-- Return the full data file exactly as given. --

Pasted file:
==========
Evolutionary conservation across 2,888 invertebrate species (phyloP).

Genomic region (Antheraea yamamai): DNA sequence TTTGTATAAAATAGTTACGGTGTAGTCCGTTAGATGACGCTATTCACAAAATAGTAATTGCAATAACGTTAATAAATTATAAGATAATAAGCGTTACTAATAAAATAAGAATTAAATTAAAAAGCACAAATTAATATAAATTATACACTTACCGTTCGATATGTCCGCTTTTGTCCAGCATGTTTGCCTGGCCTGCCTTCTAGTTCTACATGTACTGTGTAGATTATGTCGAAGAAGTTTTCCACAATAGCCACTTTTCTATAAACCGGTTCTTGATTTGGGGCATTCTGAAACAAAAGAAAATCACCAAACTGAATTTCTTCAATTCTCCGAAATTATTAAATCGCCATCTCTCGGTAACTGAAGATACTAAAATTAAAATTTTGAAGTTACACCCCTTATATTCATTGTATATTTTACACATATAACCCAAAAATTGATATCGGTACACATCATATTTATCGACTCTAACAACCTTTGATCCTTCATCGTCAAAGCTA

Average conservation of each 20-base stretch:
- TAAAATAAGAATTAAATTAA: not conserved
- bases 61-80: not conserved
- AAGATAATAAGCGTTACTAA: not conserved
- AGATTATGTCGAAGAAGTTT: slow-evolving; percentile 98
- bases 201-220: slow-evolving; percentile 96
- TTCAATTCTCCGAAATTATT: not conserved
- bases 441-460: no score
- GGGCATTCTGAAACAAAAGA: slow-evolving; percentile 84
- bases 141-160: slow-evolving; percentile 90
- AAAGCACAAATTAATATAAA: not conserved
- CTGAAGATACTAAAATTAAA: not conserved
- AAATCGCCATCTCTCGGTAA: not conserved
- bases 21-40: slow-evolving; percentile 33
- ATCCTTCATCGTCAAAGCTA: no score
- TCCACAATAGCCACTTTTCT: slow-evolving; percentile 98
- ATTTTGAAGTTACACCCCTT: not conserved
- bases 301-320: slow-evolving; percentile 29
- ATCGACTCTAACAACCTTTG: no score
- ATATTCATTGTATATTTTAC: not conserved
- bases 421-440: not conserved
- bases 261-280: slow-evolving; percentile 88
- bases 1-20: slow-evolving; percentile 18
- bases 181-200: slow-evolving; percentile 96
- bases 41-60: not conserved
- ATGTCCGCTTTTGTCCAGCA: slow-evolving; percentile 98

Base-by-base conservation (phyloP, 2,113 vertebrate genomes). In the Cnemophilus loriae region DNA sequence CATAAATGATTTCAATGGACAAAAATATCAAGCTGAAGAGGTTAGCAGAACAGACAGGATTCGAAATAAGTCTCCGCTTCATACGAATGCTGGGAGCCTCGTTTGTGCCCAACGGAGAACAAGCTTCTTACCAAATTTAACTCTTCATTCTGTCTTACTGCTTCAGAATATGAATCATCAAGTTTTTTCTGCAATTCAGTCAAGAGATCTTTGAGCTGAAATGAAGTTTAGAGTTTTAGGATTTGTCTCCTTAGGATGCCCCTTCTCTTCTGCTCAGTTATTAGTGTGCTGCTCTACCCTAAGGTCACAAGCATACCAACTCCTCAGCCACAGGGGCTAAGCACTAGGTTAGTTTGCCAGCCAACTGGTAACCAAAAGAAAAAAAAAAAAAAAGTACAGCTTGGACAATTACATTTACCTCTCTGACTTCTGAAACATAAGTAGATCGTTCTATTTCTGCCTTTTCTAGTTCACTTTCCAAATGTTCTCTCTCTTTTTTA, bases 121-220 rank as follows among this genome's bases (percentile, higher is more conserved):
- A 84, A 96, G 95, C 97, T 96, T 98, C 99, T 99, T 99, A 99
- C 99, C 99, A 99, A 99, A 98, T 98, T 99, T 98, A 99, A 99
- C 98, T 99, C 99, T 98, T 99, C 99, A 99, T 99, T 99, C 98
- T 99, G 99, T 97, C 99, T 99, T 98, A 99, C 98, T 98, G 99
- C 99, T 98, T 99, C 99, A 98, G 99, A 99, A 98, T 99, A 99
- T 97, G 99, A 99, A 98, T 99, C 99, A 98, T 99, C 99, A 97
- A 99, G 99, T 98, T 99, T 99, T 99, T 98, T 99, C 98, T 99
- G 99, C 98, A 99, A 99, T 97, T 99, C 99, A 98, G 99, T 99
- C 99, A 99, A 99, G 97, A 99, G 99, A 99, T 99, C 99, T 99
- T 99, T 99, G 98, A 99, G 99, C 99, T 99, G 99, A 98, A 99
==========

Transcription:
Evolutionary conservation across 2,888 invertebrate species (phyloP).

Genomic region (Antheraea yamamai): DNA sequence TTTGTATAAAATAGTTACGGTGTAGTCCGTTAGATGACGCTATTCACAAAATAGTAATTGCAATAACGTTAATAAATTATAAGATAATAAGCGTTACTAATAAAATAAGAATTAAATTAAAAAGCACAAATTAATATAAATTATACACTTACCGTTCGATATGTCCGCTTTTGTCCAGCATGTTTGCCTGGCCTGCCTTCTAGTTCTACATGTACTGTGTAGATTATGTCGAAGAAGTTTTCCACAATAGCCACTTTTCTATAAACCGGTTCTTGATTTGGGGCATTCTGAAACAAAAGAAAATCACCAAACTGAATTTCTTCAATTCTCCGAAATTATTAAATCGCCATCTCTCGGTAACTGAAGATACTAAAATTAAAATTTTGAAGTTACACCCCTTATATTCATTGTATATTTTACACATATAACCCAAAAATTGATATCGGTACACATCATATTTATCGACTCTAACAACCTTTGATCCTTCATCGTCAAAGCTA

Average conservation of each 20-base stretch:
- TAAAATAAGAATTAAATTAA: not conserved
- bases 61-80: not conserved
- AAGATAATAAGCGTTACTAA: not conserved
- AGATTATGTCGAAGAAGTTT: slow-evolving; percentile 98
- bases 201-220: slow-evolving; percentile 96
- TTCAATTCTCCGAAATTATT: not conserved
- bases 441-460: no score
- GGGCATTCTGAAACAAAAGA: slow-evolving; percentile 84
- bases 141-160: slow-evolving; percentile 90
- AAAGCACAAATTAATATAAA: not conserved
- CTGAAGATACTAAAATTAAA: not conserved
- AAATCGCCATCTCTCGGTAA: not conserved
- bases 21-40: slow-evolving; percentile 33
- ATCCTTCATCGTCAAAGCTA: no score
- TCCACAATAGCCACTTTTCT: slow-evolving; percentile 98
- ATTTTGAAGTTACACCCCTT: not conserved
- bases 301-320: slow-evolving; percentile 29
- ATCGACTCTAACAACCTTTG: no score
- ATATTCATTGTATATTTTAC: not conserved
- bases 421-440: not conserved
- bases 261-280: slow-evolving; percentile 88
- bases 1-20: slow-evolving; percentile 18
- bases 181-200: slow-evolving; percentile 96
- bases 41-60: not conserved
- ATGTCCGCTTTTGTCCAGCA: slow-evolving; percentile 98

Base-by-base conservation (phyloP, 2,113 vertebrate genomes). In the Cnemophilus loriae region DNA sequence CATAAATGATTTCAATGGACAAAAATATCAAGCTGAAGAGGTTAGCAGAACAGACAGGATTCGAAATAAGTCTCCGCTTCATACGAATGCTGGGAGCCTCGTTTGTGCCCAACGGAGAACAAGCTTCTTACCAAATTTAACTCTTCATTCTGTCTTACTGCTTCAGAATATGAATCATCAAGTTTTTTCTGCAATTCAGTCAAGAGATCTTTGAGCTGAAATGAAGTTTAGAGTTTTAGGATTTGTCTCCTTAGGATGCCCCTTCTCTTCTGCTCAGTTATTAGTGTGCTGCTCTACCCTAAGGTCACAAGCATACCAACTCCTCAGCCACAGGGGCTAAGCACTAGGTTAGTTTGCCAGCCAACTGGTAACCAAAAGAAAAAAAAAAAAAAAGTACAGCTTGGACAATTACATTTACCTCTCTGACTTCTGAAACATAAGTAGATCGTTCTATTTCTGCCTTTTCTAGTTCACTTTCCAAATGTTCTCTCTCTTTTTTA, bases 121-220 rank as follows among this genome's bases (percentile, higher is more conserved):
- A 84, A 96, G 95, C 97, T 96, T 98, C 99, T 99, T 99, A 99
- C 99, C 99, A 99, A 99, A 98, T 98, T 99, T 98, A 99, A 99
- C 98, T 99, C 99, T 98, T 99, C 99, A 99, T 99, T 99, C 98
- T 99, G 99, T 97, C 99, T 99, T 98, A 99, C 98, T 98, G 99
- C 99, T 98, T 99, C 99, A 98, G 99, A 99, A 98, T 99, A 99
- T 97, G 99, A 99, A 98, T 99, C 99, A 98, T 99, C 99, A 97
- A 99, G 99, T 98, T 99, T 99, T 99, T 98, T 99, C 98, T 99
- G 99, C 98, A 99, A 99, T 97, T 99, C 99, A 98, G 99, T 99
- C 99, A 99, A 99, G 97, A 99, G 99, A 99, T 99, C 99, T 99
- T 99, T 99, G 98, A 99, G 99, C 99, T 99, G 99, A 98, A 99